Friday, 18 December 2009

Dress Codes

It's the season when everyone ends up going to a whole string of Christmas and New Year parties. Casual team lunches, client dinners, business drinks, family parties, New Year cocktails; we're faced with a bewildering array of different dress codes, many of which won't be made entirely clear, leaving us no option but to make a few educated guesses.

Dress codes used to be easier, and there was a time when the only two options for an evening event were Black Tie or White Tie. The code was clearly stated on an invitation, and no room for confusion remained. This is certainly no longer the case, and a modern list of dress codes includes a bewildering range of possibilities.

I don't have space in this post to try and explain all the options out there, and there are many places that do this better (I reccomend a good men's style book from Debrett's or Esquire). Instead, what I would like to do is to provide a few tips to people who might find themselves needing to set a dress code, in the hope that by they can avoid some of the pitfalls that make dressing for an event more difficult than it really needs to be.

Be Bold
It's your party, you get to set the dress code. If you want people to wear Black Tie then make that the dress code, but don't qualify it with 'Black Tie Optional' or 'Black Tie Preferred'. This just creates confusion and guaruntees that at least a few people at your party will feel incorrectly dressed. Have the confidence to set a dress code and stick to it.

Be Specific
The classic dress codes of White Tie, Black Tie, Morning Dress and Lounge Suit are clear and unambiguous, everyone knows (or ought to know) what is expected of them.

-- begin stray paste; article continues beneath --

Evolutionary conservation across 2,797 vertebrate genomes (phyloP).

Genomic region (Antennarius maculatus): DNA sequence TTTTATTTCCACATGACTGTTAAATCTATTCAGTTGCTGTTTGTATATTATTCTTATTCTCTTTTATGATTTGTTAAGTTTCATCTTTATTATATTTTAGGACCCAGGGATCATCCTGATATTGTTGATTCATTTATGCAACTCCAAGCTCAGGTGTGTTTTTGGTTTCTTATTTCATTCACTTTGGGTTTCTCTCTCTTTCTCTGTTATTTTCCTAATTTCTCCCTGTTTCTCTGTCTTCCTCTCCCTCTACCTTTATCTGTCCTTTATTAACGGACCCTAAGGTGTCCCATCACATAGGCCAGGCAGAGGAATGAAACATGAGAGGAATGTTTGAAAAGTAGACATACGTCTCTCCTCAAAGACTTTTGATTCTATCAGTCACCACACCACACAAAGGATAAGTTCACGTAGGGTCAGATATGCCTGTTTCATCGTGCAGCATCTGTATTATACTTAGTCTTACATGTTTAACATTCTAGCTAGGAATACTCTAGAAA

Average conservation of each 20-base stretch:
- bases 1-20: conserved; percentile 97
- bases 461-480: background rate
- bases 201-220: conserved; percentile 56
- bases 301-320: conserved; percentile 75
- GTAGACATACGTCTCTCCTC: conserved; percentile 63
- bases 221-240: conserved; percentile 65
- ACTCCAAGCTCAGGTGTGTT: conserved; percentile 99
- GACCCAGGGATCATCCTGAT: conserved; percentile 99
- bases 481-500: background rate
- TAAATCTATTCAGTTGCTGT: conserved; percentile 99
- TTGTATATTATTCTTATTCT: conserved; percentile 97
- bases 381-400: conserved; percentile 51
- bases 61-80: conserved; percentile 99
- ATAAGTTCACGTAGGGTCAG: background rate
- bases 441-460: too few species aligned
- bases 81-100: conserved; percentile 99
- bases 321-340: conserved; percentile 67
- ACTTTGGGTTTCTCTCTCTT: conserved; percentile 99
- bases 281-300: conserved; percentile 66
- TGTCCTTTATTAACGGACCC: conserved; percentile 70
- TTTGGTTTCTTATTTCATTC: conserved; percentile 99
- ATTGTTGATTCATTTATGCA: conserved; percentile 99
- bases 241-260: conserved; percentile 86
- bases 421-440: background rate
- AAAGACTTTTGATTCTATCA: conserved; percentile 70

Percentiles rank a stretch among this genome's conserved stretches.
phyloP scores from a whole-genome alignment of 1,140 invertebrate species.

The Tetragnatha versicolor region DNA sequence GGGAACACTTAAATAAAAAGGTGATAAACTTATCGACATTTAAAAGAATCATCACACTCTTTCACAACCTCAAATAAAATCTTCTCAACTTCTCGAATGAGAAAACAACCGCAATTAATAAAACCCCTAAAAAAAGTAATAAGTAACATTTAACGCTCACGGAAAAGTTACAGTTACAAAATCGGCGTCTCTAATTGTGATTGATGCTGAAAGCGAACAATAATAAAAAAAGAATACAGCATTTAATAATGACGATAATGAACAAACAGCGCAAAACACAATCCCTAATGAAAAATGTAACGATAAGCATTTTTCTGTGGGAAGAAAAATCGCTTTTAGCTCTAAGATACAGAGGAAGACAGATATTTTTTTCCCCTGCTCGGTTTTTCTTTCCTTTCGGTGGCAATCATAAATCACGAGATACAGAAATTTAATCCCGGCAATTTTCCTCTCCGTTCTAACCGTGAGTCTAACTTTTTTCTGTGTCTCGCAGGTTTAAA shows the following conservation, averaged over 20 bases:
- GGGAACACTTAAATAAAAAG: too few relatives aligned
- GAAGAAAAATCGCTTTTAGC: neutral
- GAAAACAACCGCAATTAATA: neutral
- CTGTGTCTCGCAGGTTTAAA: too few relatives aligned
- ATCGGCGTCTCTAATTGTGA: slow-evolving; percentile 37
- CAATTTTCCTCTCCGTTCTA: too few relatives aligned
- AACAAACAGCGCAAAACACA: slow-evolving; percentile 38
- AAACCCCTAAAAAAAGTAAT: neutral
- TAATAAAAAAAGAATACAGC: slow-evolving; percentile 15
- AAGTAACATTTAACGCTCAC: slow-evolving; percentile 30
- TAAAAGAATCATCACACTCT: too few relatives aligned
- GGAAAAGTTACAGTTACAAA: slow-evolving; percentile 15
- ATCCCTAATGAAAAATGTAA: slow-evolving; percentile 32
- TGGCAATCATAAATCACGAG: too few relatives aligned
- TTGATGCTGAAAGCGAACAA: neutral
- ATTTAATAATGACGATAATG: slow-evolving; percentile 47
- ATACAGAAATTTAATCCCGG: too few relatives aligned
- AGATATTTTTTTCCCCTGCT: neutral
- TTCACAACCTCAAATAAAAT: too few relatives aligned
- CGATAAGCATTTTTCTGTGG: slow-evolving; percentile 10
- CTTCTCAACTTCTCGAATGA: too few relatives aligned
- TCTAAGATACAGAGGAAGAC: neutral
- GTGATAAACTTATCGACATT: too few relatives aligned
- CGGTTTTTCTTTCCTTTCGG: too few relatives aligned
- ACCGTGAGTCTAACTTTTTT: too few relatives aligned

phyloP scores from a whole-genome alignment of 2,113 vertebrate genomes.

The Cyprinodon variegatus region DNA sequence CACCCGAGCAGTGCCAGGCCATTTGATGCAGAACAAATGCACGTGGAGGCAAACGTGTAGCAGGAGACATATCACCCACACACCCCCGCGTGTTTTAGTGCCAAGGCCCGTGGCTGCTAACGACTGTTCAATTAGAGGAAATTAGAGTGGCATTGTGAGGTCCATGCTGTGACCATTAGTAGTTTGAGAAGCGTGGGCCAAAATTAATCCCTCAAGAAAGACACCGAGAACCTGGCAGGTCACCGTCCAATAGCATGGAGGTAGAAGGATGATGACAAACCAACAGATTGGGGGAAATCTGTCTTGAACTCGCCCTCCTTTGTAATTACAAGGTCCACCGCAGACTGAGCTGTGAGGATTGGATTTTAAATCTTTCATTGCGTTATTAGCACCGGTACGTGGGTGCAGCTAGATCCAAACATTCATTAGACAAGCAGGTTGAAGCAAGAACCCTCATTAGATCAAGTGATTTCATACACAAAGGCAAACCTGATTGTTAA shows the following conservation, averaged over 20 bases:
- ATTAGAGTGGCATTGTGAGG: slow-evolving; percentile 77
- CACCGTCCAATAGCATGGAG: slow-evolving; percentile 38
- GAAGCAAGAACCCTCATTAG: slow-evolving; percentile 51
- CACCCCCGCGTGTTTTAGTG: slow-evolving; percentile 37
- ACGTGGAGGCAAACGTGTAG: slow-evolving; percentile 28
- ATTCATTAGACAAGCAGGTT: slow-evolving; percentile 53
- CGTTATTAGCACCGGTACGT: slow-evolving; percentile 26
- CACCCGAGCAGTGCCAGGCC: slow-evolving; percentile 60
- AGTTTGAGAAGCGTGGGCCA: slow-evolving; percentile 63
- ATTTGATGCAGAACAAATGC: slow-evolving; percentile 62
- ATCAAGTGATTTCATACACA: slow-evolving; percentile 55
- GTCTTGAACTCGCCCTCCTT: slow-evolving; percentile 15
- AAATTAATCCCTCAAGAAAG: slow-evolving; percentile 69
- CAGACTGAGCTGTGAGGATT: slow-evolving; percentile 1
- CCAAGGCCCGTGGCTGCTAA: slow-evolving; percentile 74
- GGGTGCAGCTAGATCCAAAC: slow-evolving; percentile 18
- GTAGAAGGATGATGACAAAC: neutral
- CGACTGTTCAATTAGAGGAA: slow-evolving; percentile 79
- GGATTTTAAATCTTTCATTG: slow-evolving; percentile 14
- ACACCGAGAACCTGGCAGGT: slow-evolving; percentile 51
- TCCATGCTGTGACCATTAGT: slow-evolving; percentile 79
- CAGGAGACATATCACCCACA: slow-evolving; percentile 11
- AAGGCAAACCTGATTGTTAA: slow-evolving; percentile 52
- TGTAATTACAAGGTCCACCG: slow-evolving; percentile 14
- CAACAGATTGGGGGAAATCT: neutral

Things get more complicated, however, with dress codes like 'smart-casual', 'business informal' or just 'smart'. I recently received an invitation with a dress code of 'smart' and this means nothing to me, since I consider both White Tie and a blazer and chinos to be pretty smart in different contexts. Instead of going down this route, say something specific like 'Jacket and tie'. This makes it clear what is expected, and also gives people clues as to the rest of the outfit. Faced with a 'jacket and tie' dress code, most men will know without being told that jeans are out, but a suit is not neccesary.

Consider the time of day
There's a move in some quarters towards seeing black tie as a catch-all formal outfit, which may explain why it is sometimes seen at day-time weddings. Unfortunately, black tie does not look its best in daytime, which is why it has traditionally been worn only after 6pm.
When setting your dress code it is best to bear this in mind and pick a dress code appropriate to the time of day. The daytime equivalent of Black Tie is generally a lounge suit, while the daytime equivalent of White Tie is Morning Dress.
 
Enjoy the Christmas parties.

3 comments:

  1. I frequently use "Black Tie Preferred.' All of my guests are appropriately attired, with most in dinner jackets. He who doesn't own a tuxedo is almost always in a dark suit. Although I agree with setting your dress code, I do like to be able to include a few friends who have yet to take the plunge (or can't justify the expense) in our increasingly casual society. A well fitted suit is always preferable to a rented and untailored dinner jacket; at least to my eye and for this sort of a brawl.

    Besides, every year I wear them down a bit more and get at least one "This is the year; you've inspired me to get a tuxedo."

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  2. A fair comment, and at least 'Black Tie Preferred' has the advantage of making your preference known, which I definitely think is important. However, I would suggest that those of your friends who genuinely cannot, or will not, buy or hire black tie would, if faced with a simple 'Black Tie' dress code, still turn up in the same well fitted suit, secure in the knowledge that you would not turn them away. If so, the 'Preferred' might be superfluous?

    You're absolutely right, though, there's definitely a lot to be said for the power of a good Black Tie function to encourage people to buy their first tuxedo.

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  3. Over here in the US it is even more ambiguous. Christmas parties will state the dreaded "business casual" specification. I haven't met one person who actually knows what this is. I go for a blazer no tie, others go for sports jersey or sport logo sweaters, total mystery.

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